[Screen It]

(2010) (Annette Bening, Julianne Moore) (R)

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Dramedy: Teenage siblings and their lesbian mothers must contend with the repercussions of the kids seeking out their biological father.
18-year-old Joni (MIA WASIKOWSKA) and her 15-year-old brother Laser (JOSH HUTCHERSON) haven't known any other life than growing up with Nic (ANNETTE BENING), a doctor, and Jules (JULIANNE MOORE), who's started a fledgling landscaping business, as their lesbian parents.

Laser, who hangs out with troublemaker Clay (EDDIE HASSELL), however, is interested in finding out who their biological father might be. Accordingly, he convinces Joni, who's just graduated from high school and must contend with her friend Sasha (ZOSIA MAMET) sexualizing everything, including their mutual friend Jai (KUNAL SHARMA), to make the request at the donation clinic.

As a result, they meet Paul (MARK RUFFALO), a laidback restaurateur who sleeps with his younger employee, Tanya (YAYA DaCOSTA) and initially isn't sure what to make of his two "new" kids. Yet, he quickly takes a liking to them and vice-versa, a development that doesn't sit well with Nic who always wants to be in control. When Jules also ends up getting chummy and then some with Paul, that leads to developments that threaten to undermine the lesbian couple's longtime partnership as well as their relationship with their kids.

OUR TAKE: 6 out of 10
As someone who grew up long before home video cameras existed and whose family didn't have an 8mm movie camera, I've always wondered what I was like as a kid. Sure, I've heard stories, and seen the black and white and color photos, but those don't give one a sense of dimension, sounds and how one moved and interacted with their surroundings. Short of some sort of time travel machine, it's a mystery that will never be solved.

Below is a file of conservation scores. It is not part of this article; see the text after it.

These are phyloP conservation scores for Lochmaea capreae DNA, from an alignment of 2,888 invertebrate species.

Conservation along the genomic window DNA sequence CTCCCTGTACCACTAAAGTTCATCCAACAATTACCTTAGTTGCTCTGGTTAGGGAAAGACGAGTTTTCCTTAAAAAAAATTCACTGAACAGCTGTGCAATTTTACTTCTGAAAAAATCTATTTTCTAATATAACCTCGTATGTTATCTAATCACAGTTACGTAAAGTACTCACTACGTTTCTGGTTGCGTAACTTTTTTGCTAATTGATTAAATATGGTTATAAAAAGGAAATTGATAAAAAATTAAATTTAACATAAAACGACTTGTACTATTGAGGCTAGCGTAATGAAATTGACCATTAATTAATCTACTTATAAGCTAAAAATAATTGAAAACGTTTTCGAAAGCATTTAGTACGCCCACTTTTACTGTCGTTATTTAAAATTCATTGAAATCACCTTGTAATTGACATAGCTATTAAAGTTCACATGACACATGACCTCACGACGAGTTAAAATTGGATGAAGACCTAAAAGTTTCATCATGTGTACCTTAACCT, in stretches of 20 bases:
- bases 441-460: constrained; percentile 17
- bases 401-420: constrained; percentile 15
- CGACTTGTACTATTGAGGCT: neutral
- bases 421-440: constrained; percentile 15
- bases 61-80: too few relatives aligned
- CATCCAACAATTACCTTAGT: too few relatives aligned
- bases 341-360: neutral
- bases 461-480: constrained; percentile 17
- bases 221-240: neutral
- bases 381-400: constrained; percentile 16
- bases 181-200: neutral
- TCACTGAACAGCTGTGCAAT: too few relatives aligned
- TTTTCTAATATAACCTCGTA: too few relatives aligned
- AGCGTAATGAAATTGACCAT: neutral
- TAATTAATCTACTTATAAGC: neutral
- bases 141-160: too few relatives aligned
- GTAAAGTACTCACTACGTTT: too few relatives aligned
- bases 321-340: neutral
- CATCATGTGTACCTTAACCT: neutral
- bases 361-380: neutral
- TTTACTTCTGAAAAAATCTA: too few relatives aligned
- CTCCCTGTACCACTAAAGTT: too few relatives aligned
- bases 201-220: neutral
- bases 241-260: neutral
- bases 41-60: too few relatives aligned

For others, the search goes back even a bit further than that. I'm referring, of course, to those who want to know about one or more biological parents they've never met, seen or heard about. Many of those were adopted and want to know who brought them into this world for future medical concerns of their own (hereditary issues and such), while others are simply curious in terms of who the people are/were and why they didn't raise their child.

Obviously, while that sometimes has a happy ending and reunion, at others the end result isn't what either party was hoping for. While the "why didn't you want me" issue isn't as prevalent in terms of sperm donors (some of whom probably wonder if their contribution ever amounted to anything) and related in vitro fertilization, those who originated that way are often curious about the identity of their donor father.

In the movie "The Kids Are All Right," Mia Wasikowska and Josh Hutcherson play two teenage siblings who are curious about just that. But their situation is a bit more complex as the only parents they've known are their lesbian mothers (Julianne Moore and Annette Bening) who were each impregnated by the anonymous donor's...well...donation. Now with one having just turned 18, they make the contact request, and lo and behold end up meeting their dad played by Mark Ruffalo. The reunion, if you will, goes fine at first, but one mom isn't pleased about the development, especially when her longtime partner ends up intrigued by the guy who fathered her child.